As far as the article, I would agree that exposure to "green" outdoor environments is tremendously beneficial. But is it being suggested that a lack of exposure is causing ADD/ADHD? Or that increased exposure can treat it? I don't see sufficient evidence here to draw that conclusion.
 

·
Registered
Joined
·
18,674 Posts
Discussion Starter · #5 ·
Yeah, the part about causation didn't seem solid. I think food additives and TV and crazy schedules and not enough sleep and constant exposure to artificial noise (muzak and radio and machinery) and probably a few more things are all contributing factors. It is actually amazing that there are any healthy, normal children left.<br><br>
It does seem as though exposure to nature has a positive effect, but I guess we'd have to read the actual papers to see how they came up with the results.
 

·
Registered
Joined
·
493 Posts
Off to read the article...
 

·
Registered
Joined
·
493 Posts
It seems to me that the authors are suggesting that spending time in nature can help children with ADD/ADHD, and that a lack of time outdoors can exacerbate related problems, not actually cause them.<br><br>
I know that when I am having a particularly stressful day, spending some time in the woods calms and centers me like nothing else. Being in nature is the easiest way that I know how to connect with God.<br><br>
It is really sad that children are spending so much time with tv, computer, video games, etc and so little time outside. Even their recesses at school are being taken away! It just seems that most of the country has got it all wrong--increase instructional time and decrease outdoor time to improve academic performance--no!!! Increase time with "educational toys" and decrease time in "unproductive" play--no no no!!!<br><br>
I don't really know what to say, except that I just don't understand why, when all the research points to the importance of open-ended play (and what more open-ended environment is there than the outdoors) we as a nation continue to push our children into more planned activities and give them toys that are so closed. I guess the answer comes down to money...no one makes money from kids playing with leaves, nuts, twigs, and their own imaginations<img alt="" class="inlineimg" src="/img/vbsmilies/smilies/gloomy.gif" style="border:0px solid;" title="Gloomy">:
 

·
Registered
Joined
·
18,674 Posts
Discussion Starter · #8 ·
<div style="margin:20px;margin-top:5px;">
<div class="smallfont" style="margin-bottom:2px;">Quote:</div>
<table border="0" cellpadding="6" cellspacing="0" width="99%"><tr><td class="alt2" style="border:1px inset;">I guess the answer comes down to money...no one makes money from kids playing with leaves, nuts, twigs, and their own imaginations</td>
</tr></table></div>
I'm afraid you are right. Children are now seen as a "market" rather than as developing human beings.
 

·
Registered
Joined
·
1,585 Posts
<div style="margin:20px;margin-top:5px;">
<div class="smallfont" style="margin-bottom:2px;">Quote:</div>
<table border="0" cellpadding="6" cellspacing="0" width="99%"><tr><td class="alt2" style="border:1px inset;">
<div>Originally Posted by <strong>Zoeanne</strong> <a href="/community/forum/post/7897061"><img alt="View Post" class="inlineimg" src="/community/img/forum/go_quote.gif" style="border:0px solid;"></a></div>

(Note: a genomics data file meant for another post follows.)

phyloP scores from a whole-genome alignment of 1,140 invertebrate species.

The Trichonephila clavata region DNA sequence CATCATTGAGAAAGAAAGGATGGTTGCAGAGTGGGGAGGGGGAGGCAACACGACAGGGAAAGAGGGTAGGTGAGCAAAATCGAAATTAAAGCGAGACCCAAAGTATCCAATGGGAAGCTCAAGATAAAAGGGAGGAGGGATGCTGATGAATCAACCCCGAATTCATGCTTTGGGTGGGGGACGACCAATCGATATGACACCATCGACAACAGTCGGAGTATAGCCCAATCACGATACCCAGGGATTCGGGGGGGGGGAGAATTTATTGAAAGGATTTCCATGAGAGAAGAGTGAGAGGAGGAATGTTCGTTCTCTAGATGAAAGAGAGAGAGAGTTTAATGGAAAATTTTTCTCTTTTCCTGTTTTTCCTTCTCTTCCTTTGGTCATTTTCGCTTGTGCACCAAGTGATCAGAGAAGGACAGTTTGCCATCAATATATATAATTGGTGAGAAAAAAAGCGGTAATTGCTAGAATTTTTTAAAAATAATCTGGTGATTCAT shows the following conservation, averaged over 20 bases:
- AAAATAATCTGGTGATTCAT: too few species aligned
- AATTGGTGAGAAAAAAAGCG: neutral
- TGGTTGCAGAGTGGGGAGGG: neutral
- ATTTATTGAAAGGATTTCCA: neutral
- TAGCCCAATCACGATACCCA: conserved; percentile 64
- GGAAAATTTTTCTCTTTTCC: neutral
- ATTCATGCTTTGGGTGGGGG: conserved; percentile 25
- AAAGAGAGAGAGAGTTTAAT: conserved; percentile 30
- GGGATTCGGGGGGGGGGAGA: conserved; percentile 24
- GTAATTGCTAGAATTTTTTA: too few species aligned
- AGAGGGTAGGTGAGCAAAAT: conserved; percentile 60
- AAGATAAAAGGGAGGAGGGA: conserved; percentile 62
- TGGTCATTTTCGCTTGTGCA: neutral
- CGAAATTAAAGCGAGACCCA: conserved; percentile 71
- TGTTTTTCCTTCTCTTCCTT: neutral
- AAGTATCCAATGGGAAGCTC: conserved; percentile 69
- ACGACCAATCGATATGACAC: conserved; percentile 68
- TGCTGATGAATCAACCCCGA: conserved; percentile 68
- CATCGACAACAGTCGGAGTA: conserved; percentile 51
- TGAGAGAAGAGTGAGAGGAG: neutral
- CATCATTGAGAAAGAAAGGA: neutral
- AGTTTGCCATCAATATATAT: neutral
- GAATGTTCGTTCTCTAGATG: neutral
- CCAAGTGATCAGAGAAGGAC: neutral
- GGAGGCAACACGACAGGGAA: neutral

<div style="font-style:italic;">It seems to me that the authors are suggesting that spending time in nature can help children with ADD/ADHD, and that a lack of time outdoors can exacerbate related problems, not actually cause them.</div>
</td>
</tr></table></div>
Exactly. The book focuses almost exclusively on all the positive things nature is for children, rather than on all the bad things that can happen without it, if that makes sense.<br><br>
I love the way Waldorf brings nature right to the child on so many different levels: nature stories, natural materials, crafts. The kids spend so much time outdoors gardening. It's really beautiful.<br><br>
Here in Switzerland there are "Waldkindergarten" all over the place. It's basically like an outdoor daycare or playgroup. The kids spend the whole time out in the forest (Wald)...they gather things, they sing, they prepare their lunch on the open fire, they build. And all this whether it's rain or shine...or deepest winter. It's wonderful.<br><br>
My ds can be tricky. He doesn't really like to get his hands dirty...literally or figuratively. <img alt="" class="inlineimg" src="http://www.mothering.com/discussions/images/smilies/lol.gif" style="border:0px solid;" title="lol"> He lives completely in his mind and his imagination and more or less refuses to do anything overtly physical. We haven't even managed to get him to *try* a bike/trike! He won't so much as sit on it, and just looks at us like we're crazy for even asking him to do such a lame thing. We take long walks in the forest near our home and he likes to point things out as we go. Again, it's a very intellectual approach to nature that he prefers. We're working with him to develop his *physical* self a bit more and we try to do this in a natural setting as much as possible. I have visions of him climbing trees and wading in streams, but we are a long way off at the moment.<br><br>
But summer is on it's way, and I've got lots of ideas! <img alt="" class="inlineimg" src="http://www.mothering.com/discussions/images/smilies/winky.gif" style="border:0px solid;" title="Wink">
 
1 - 9 of 9 Posts
Top